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Governor's office accuses State Attorney Ayala of negligence in death penalty case

Victims of crimes 'deserve better,' letter says

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ORLANDO, Fla. – Gov. Rick Scott's office issued a letter to Orange-Osceola State Attorney Aramis Ayala on Monday in which he accuses her of negligence in her office's handling of a death penalty case.

The letter comes after Ayala announced on Oct. 31 that she would pursue the death penalty against accused murderer Emerita Mapp, marking the first time the office would seek capital punishment since Ayala took office in January.

Weeks later, it was announced that the 45-day deadline to file a notice to seek in that case had passed.

"At best, this suggests negligence -- and at worst, willful disregard -- in the faithful performance of duties of your constitutional office," Scott's general counsel, Daniel Norby, wrote in the letter. "In any event, it is a clear disservice to the hardworking men and women of the law enforcement agencies in your circuit and to the crime victims and their families impacted by the offenses you are charged to prosecute. They deserve better." 

Ayala formed a death penalty review panel within her office after losing her legal battle to Scott. The Florida Supreme Court ruled on Aug. 31 that the governor had the authority to strip dozens of cases from her against her will because she refused to seek the death penalty against accused double murderer Markeith Loyd or any other case her office oversees.

Scott's office is now demanding that Ayala provide information about that seven-member death penalty review panel, which must reach a unanimous recommendation before capital punishment is sought.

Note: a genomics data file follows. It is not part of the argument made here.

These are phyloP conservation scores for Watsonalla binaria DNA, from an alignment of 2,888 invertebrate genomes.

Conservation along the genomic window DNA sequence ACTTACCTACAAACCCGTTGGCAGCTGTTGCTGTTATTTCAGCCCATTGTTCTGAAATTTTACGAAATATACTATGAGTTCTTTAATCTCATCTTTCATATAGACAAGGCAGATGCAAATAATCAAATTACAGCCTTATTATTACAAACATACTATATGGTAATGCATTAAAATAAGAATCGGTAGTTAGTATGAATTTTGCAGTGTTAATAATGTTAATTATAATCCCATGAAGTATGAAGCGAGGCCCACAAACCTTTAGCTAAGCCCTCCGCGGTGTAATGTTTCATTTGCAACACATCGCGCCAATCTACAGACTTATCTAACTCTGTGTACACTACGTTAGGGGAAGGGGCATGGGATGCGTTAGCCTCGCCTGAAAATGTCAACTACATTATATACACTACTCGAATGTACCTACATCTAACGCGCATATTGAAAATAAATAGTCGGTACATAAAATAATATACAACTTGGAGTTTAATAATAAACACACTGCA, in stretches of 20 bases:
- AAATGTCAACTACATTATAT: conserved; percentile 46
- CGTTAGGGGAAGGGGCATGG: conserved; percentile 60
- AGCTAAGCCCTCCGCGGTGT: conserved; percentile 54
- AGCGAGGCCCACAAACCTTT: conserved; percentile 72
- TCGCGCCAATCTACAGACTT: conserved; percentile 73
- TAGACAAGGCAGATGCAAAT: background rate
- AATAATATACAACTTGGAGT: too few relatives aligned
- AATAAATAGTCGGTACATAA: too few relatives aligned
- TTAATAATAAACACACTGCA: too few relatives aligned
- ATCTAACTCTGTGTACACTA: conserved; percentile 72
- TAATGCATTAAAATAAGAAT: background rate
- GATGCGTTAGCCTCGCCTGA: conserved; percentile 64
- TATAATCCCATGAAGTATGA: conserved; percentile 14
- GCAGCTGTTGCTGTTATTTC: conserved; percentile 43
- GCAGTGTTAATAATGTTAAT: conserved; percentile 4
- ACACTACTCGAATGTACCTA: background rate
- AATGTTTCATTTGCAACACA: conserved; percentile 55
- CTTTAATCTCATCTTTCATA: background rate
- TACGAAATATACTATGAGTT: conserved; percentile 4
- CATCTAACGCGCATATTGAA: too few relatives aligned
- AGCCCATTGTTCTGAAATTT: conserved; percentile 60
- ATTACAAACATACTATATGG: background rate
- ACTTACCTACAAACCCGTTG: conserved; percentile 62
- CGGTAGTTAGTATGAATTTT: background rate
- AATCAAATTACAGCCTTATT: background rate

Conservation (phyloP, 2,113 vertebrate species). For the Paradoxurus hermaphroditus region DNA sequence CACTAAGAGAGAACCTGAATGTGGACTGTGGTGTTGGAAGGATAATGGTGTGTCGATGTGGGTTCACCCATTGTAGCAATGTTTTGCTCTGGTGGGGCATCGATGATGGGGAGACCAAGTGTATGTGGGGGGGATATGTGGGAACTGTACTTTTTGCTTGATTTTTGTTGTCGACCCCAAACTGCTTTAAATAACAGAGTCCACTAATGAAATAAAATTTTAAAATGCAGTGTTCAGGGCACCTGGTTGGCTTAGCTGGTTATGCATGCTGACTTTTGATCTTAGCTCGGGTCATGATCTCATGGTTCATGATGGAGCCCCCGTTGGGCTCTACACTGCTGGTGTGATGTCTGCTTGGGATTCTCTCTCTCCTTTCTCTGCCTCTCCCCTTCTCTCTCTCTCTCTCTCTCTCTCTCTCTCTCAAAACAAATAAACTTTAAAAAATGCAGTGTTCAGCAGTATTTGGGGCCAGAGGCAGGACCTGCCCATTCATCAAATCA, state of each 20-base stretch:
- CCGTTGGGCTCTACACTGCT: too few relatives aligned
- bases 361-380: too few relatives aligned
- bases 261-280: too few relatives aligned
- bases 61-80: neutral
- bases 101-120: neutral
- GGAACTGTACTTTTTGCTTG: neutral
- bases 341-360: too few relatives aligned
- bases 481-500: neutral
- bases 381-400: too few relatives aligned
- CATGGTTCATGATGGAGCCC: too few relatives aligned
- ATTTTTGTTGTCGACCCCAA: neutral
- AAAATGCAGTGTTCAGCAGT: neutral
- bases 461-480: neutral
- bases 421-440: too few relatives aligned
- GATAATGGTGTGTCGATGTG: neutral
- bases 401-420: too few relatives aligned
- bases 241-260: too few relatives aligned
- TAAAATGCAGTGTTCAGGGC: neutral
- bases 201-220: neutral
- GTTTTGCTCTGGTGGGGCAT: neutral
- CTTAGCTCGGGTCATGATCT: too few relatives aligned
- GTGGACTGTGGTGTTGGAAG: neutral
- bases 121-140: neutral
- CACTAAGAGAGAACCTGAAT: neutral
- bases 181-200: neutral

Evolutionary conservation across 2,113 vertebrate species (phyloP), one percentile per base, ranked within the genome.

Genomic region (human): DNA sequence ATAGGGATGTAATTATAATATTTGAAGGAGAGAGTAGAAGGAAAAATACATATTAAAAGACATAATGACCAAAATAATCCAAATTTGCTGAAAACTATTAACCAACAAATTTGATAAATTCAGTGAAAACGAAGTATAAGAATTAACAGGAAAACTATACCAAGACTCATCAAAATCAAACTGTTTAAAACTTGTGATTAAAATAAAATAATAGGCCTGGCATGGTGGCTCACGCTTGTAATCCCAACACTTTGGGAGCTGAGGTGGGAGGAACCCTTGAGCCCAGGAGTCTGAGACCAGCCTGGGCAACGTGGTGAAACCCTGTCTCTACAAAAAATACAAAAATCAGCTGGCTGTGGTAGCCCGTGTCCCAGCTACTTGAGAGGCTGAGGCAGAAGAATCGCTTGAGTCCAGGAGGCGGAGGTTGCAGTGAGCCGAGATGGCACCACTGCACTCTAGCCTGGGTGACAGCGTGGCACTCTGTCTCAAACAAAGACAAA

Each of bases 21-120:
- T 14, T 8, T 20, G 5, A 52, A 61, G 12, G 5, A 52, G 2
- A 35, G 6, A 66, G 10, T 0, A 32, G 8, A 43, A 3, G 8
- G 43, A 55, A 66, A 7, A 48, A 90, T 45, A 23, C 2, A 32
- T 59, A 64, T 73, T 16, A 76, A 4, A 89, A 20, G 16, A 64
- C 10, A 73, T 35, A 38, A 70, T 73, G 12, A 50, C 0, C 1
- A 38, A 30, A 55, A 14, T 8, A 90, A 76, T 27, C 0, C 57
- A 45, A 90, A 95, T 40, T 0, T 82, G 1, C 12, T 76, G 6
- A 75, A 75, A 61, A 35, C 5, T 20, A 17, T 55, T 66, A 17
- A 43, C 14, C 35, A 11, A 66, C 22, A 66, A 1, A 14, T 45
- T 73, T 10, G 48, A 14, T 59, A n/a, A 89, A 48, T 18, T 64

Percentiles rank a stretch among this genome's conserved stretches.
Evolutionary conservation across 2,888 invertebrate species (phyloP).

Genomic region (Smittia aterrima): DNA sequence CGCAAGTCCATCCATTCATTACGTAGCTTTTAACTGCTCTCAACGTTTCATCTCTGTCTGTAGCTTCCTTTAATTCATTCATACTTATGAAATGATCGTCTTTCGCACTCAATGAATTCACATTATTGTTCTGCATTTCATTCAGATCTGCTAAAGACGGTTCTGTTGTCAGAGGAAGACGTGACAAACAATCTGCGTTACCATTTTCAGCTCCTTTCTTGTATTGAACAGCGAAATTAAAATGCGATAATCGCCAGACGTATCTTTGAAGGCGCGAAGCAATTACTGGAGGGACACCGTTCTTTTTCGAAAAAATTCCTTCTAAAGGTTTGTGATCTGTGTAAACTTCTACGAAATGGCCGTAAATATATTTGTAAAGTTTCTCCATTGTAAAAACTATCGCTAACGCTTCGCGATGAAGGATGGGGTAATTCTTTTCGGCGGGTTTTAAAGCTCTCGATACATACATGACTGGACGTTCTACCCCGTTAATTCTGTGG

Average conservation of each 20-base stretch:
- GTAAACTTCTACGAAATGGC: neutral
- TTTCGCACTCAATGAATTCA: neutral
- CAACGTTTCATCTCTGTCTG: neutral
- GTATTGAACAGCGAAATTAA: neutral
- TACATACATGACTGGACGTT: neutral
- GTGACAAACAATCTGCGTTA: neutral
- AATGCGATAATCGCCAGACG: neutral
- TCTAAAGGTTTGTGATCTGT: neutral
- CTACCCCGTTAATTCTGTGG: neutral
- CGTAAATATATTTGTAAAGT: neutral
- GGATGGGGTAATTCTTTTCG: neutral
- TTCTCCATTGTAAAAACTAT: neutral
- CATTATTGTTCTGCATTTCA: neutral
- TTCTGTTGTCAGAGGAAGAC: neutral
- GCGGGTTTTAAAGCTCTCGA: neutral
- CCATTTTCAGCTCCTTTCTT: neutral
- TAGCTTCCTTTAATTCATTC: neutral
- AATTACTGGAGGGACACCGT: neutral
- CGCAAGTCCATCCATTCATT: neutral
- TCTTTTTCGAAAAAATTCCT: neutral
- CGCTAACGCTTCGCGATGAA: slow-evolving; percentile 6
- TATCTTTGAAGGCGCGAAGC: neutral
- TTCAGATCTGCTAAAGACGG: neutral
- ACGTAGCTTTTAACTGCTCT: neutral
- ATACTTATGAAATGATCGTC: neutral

Ayala's office has until Dec. 11 to provide Scott with the following information: How Ayala came to the decision to develop a death penalty review panel and how she chose its members; the procedures used by members of the panel; the dates the panel has met since Sept. 1, how many cases it has reviewed in those meeting and which cases the panel recommends for capital punishment; an explanation as to why she rejected State Attorney Brad King's offer to help develop a procedure for reviewing first-degree murder cases; written confirmation that her office does intend to pursue the death penalty in cases it oversees; and public records pertaining to the death penalty review panel and the public relations firm hired to represent Ayala during her legal battle with Scott, including unredacted billing records.

"As you know, Governor Scott stands with the victims of crime and is committed to doing everything within his power to ensure they receive the justice they deserve," Norby writes. "In light of your office's delinquent filing -- and your ongoing attempts to blame others for your office's failures -- Floridians deserve to better understand what happened, what you intend to do to remedy the situation and what steps you intend to take to ensure that a similar failure will never occur again."

A spokeswoman from Ayala's office said Monday evening that she was reviewing the letter.

Click here to read the letter in its entirety.


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